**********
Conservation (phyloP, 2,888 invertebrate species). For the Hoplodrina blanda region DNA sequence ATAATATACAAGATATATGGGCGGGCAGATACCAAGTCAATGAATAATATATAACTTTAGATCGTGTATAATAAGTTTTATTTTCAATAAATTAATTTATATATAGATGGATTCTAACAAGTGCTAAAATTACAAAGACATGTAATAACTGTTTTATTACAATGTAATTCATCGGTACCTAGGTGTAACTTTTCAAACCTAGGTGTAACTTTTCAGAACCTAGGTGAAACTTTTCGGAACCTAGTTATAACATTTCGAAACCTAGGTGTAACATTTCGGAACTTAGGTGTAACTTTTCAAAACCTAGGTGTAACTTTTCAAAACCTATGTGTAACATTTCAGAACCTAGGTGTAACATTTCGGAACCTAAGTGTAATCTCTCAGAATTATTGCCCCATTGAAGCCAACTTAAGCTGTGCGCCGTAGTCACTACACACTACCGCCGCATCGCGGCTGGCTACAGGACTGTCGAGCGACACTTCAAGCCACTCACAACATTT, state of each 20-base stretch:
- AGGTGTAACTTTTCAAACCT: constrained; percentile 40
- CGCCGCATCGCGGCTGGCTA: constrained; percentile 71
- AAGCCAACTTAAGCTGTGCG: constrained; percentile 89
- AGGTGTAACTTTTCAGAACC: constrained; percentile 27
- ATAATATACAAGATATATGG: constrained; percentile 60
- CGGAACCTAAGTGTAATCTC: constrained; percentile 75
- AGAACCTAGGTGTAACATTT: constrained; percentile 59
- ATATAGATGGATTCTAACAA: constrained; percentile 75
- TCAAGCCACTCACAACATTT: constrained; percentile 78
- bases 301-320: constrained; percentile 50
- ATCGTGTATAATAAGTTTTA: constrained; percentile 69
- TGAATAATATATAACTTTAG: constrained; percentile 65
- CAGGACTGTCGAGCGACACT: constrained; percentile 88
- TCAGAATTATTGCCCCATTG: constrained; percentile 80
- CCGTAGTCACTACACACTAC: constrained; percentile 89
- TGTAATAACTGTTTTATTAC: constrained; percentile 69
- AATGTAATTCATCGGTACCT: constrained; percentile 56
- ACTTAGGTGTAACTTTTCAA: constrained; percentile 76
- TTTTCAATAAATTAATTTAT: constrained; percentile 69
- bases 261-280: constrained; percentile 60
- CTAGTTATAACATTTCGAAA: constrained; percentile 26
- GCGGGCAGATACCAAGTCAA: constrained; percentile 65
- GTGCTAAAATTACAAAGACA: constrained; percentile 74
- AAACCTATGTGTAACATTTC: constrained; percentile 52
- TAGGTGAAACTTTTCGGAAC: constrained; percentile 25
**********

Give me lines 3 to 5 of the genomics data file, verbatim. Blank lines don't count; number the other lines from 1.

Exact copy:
- CGCCGCATCGCGGCTGGCTA: constrained; percentile 71
- AAGCCAACTTAAGCTGTGCG: constrained; percentile 89
- AGGTGTAACTTTTCAGAACC: constrained; percentile 27